What happens when the stylus tip wears out on a $12,000 cartridge?

There is no shortage of stereo phono cartridges with 5-figure price tags. What do you do when the stylus tip wears out? Do any/some/all manufacturers of these cartridges provide or offer a re-tipping service? Or do you just lay out another 12 or 15 grand for a new cartridge? Sorry for my ignorance - the Denon DL-103R/Lithium Audio Musikraft shell I currently use is the most expensive cartridge set-up I’ve ever owned. I’ve had a couple re-tipped by Soundsmith in the past for $200 - 300. What do you guys at the other end of the price spectrum do?


Before you buy it, check with Steve Leung at VAS, ask him if he can re-tip and/or rebuild suspension/cantilever/tip. Worse than wear would be bending or snapping the cantilever.

I sometimes buy broken cartridges that I know he can rebuild. I ask him first, he tells me which ones are bad choices to work on.


Atlas does exactly that. They have a $450 service fee which covers cleaning, stylus check and tune up. The problem is you lose your cartridge for 6 months.


Excellent answer. I have a feeling that in some instances the owner is give a "new" cartridge at about 1/2 price. The old cartridge is sent back, stripped and rebuilt given a new serial number and sold as new. I have no problem with this recycling as all the important parts the wear are new. Elusive disc offers trade ins for new cartridges. Instead of getting the same cartridge back you get a different one. This is a bit more expensive costing about 75% instead of 50%.  Soundsmith is easily the most reasonable offering rebuilds for about 10%.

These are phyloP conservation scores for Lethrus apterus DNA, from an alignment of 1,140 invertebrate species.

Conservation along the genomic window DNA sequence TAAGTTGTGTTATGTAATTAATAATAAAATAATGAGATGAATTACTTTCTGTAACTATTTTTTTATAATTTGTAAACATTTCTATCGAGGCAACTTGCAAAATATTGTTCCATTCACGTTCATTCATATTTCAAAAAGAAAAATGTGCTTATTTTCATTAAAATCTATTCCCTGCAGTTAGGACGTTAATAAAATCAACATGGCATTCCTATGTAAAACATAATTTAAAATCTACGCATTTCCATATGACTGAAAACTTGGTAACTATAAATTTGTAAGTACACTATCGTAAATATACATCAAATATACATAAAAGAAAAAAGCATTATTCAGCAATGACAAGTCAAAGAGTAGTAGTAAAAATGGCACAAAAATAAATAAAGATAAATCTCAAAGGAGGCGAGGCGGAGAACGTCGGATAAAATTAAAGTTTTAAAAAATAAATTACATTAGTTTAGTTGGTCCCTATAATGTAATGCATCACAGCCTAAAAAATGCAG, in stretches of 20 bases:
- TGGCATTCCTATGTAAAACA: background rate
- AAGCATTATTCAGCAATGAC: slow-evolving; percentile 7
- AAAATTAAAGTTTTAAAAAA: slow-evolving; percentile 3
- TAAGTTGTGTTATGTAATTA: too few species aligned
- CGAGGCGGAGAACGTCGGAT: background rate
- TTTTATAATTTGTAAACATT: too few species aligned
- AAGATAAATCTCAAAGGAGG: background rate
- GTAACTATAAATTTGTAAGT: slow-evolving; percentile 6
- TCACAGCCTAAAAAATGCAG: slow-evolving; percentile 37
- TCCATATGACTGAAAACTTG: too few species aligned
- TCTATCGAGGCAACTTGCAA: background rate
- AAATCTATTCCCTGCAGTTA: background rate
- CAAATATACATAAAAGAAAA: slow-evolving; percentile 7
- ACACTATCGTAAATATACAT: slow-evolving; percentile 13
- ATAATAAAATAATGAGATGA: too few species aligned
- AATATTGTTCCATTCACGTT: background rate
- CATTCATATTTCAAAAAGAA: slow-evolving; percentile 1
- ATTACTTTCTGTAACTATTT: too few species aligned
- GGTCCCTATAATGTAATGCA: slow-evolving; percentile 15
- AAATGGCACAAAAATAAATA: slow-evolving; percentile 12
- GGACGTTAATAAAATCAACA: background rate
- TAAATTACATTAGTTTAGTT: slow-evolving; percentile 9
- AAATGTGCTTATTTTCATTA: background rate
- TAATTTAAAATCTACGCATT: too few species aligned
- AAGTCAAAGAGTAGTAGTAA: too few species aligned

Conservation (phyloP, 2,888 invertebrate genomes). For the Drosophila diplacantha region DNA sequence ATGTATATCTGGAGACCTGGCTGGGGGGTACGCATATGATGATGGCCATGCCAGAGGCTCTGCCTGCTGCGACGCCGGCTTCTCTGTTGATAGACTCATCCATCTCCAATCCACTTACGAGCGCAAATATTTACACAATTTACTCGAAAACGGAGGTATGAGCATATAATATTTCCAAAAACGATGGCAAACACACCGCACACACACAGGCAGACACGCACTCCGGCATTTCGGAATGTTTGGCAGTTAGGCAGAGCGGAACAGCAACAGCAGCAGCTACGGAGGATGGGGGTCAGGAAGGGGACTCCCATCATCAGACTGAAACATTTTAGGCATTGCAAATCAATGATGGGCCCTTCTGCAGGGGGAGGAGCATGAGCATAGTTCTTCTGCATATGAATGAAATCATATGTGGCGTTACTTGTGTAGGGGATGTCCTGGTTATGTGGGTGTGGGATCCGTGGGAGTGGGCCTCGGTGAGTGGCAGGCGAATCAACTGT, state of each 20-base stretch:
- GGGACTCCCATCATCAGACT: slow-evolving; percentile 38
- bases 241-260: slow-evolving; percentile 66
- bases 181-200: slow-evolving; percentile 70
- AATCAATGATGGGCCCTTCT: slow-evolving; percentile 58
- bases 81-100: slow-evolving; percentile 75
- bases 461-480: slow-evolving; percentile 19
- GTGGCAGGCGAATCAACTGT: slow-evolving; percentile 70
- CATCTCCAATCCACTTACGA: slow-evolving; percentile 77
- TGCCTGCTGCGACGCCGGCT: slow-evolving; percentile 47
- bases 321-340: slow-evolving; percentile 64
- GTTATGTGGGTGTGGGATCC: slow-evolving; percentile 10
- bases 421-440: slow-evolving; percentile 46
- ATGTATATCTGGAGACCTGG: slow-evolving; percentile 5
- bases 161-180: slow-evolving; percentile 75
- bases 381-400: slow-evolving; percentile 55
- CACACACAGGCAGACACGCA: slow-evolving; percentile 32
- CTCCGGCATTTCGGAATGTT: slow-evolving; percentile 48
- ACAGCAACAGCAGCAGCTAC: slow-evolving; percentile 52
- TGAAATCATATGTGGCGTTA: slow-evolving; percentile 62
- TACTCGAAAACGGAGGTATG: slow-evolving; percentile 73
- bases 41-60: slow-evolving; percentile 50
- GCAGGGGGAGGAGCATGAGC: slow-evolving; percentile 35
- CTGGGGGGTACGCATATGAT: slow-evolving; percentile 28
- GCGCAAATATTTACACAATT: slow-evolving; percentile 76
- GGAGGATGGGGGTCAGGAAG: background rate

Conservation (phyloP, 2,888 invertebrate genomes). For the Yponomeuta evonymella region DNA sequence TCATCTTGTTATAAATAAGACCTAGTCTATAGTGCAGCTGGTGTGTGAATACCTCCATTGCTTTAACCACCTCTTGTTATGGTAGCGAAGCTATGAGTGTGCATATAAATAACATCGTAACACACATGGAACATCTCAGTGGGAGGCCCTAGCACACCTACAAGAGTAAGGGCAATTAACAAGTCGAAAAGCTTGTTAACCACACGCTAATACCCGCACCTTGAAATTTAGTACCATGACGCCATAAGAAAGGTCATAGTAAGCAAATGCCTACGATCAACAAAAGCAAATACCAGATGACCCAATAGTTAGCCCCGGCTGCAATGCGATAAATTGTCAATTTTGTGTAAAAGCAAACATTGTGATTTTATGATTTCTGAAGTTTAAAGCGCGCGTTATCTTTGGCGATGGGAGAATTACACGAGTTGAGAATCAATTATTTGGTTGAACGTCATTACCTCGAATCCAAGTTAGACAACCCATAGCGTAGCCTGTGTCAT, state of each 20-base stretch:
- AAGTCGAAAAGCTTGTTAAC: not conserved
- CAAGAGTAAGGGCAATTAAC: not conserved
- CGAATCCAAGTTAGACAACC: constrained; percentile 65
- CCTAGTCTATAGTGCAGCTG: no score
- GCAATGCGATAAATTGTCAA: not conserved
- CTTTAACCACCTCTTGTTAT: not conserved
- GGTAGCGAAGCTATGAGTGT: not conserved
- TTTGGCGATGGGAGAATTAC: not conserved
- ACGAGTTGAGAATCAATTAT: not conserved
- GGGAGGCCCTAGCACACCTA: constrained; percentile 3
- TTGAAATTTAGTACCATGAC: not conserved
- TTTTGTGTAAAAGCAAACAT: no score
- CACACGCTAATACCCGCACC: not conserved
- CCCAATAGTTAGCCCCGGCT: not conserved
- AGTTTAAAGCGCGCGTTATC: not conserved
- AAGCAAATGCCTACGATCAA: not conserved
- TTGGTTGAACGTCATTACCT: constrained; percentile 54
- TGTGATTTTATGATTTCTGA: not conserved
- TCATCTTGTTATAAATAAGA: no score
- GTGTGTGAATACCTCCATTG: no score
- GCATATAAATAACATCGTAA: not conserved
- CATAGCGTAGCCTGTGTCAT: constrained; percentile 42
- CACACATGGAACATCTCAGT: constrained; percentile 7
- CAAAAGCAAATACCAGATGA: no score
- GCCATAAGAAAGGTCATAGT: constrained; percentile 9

@scott22 - good question. I don’t think there is anyone who would not prefer a factory-rebuilt cartridge to a retip, but as stated above, it’s not always possible, as the maker is  no longer around, as in the case of Transfiguration.  All I can say is this- I cannot recall reading one post here in 10 years where someone has had a cartridge worked on by Soundsmith or VAS that they were not delighted with.  I did have a problem with the suspension after a Soundsmith repair and they fixed it asap.  As far as the same exact sound?  I don’t think anyone will go in record as saying the sound was exactly the same.  Musical memory is too short to make an exact comparison.  But from what I can see, the crusty, picky audiophiles here are invariably satisfied with the cartridges when they get them back.

When one purchases a 10K cartridge they are stepping out on the ledge. No way around it. If you're actually looking and this is more than conjecture the solution put forth by tunes409 sounds pretty good. Phasemation is a very solid brand IMO.

I still wonder how you know your cartridge needs to have the stylus tip replaced? Other than the purchase of a $1200 microscope, how do you know. I don’t track the hours played. Plus, if a stylus starts to degrade, it is a gradual process and I would never know how the sound changed over that lengthy degradation process.

How do you all know when the stylus needs replacement?